It is necessary that the fibrous rod passing through a microwave applicator portion 12 of the applicator 10 contain water uniformly. The water is impregnated into the fibrous tow before the fibrous tow is formed into the fibrous rod. Otherwise, it is possible to provide at an inlet or an intermediate position of the applicator a device for feeding vaporized moisture to the fibrous rods. In this case, steam may be used as the vaporized moisture. It is preferable that the belt through which the microwave energy is transmitted be made of material through which vaporized moisture is also readily transmitted. For example, the belt can be made of a fabric material.
For use with the present invention, the cellulose containing fibrous material can be regenerated acetylated cellulose or the like. Particularly, cellulose diacetate is preferable. Any fiber shape, either a long or a short fiber, may be used.
Carboxylic acid ester of polyol material used with the invention is preferably a material selected from the group of diacetate, dipropinate, dibutylate and triacetate of a polyol selected from grycerols or polyethylene glycols wherein the unit of ethylene glycol, diethylene glycol, triethylene glycol, tetraethylene glycol or polyethylene glycol which has an ethylene glycol polymerizing unit of 200 to 600. In these compounds, triethylene glycol diacetate and glycerol triacetate are preferable. The weight percentage of carboxylic acid ester of polyol is preferably 2 to 15%, more preferably 4 to 8%, with respect to the cellulose ester fiber. In case the weight percentage of the carboxylic acid ester of polyol is not greater than 2%, the molding characteristics during the manufacture of the fibrous rod from the cellulose ester fibrous material are reduced. If the weight percentage thereof is greater than 15%, a fibrous tow is soft and poor in form stability. Such a fibrous rod is not desired due to the poor smoke taste thereof.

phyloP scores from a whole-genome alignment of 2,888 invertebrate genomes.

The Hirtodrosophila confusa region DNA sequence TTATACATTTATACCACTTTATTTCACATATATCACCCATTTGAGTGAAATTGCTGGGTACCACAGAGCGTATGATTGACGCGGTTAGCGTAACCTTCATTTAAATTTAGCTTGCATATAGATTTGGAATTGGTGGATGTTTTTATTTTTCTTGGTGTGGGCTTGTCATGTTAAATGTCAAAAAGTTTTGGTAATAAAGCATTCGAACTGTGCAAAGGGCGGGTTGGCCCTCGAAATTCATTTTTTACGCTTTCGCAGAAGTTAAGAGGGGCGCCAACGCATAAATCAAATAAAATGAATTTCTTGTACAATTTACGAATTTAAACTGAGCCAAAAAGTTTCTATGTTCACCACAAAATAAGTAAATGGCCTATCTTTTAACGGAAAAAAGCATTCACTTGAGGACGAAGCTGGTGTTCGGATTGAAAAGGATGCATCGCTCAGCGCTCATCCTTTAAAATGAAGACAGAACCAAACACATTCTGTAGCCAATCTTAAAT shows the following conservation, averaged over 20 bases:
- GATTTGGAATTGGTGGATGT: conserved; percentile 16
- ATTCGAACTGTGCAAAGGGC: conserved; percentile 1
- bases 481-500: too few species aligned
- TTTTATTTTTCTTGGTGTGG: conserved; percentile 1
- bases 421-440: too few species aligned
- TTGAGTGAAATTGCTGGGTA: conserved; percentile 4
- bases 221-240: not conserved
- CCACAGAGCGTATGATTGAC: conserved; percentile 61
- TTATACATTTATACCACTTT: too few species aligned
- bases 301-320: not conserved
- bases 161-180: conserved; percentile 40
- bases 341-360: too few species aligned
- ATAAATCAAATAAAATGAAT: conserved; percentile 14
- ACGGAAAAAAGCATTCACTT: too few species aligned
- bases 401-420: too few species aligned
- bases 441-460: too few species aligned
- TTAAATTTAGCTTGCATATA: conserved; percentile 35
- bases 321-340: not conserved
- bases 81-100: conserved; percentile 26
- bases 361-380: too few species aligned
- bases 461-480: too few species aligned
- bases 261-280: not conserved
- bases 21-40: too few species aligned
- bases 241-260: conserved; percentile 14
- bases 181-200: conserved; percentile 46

The water used in the invention may be in either a liquid or vapor state. The moisture is that absorbed into the cellulose containing fiber which adheres thereto and is held between neighboring fibers. It is preferable to use water in amounts of 1 to 100%, preferably 4 to 40% of the fiber weight. If the amount of water used is not greater than 1% by weight, the microwave efficiency is significantly reduced and the rod forming characteristics deteriorate. If water is used excessively, a large amount of energy is needed to remove the moisture from the finished fibrous rods. For providing the cellulose ester fiber with water, many known methods can be used to adjust the moisture content of the cellulose ester fiber in advance. Moisture can be sprayed, a water containing roller or rolling brush can be used, or a steam feeding passage can be provided at a midportion of the fiber rod forming apparatus.
In the present invention, a suitable belt is, for example, a tape shaped member through which microwave energy can readily pass. Materials which are suitable for polyolefins such as polyethylene or polypropylene, polyfluoroethylene, polyester, cotton and linen. A belt made of sheet material from which water is readily removed is preferable. For this reason, it is preferable that the belt be made up of a water permeable tape with suitable micro- or macro-perforations.
For use with the present invention, the microwave frequency can be made from 300 to 30,000 MHz or, preferably 915.+-.25 MHz, 2,450.+-.50 MHz, 5,800.+-.75 MHz or 22,125.+-.125 MHz.
Since the fibrous rods produced using the present invention solidify in configuration in a very short period of time, the production efficiency therefor is remarkably superior to that of the prior art. Heat applied to the fibrous rod is generated utilizing microwave absorption in water which is achieved at a temperature of approximately 100.degree. C. Therefore, the energy needed to form the fiber rod is small and the cooling energy needed is also small.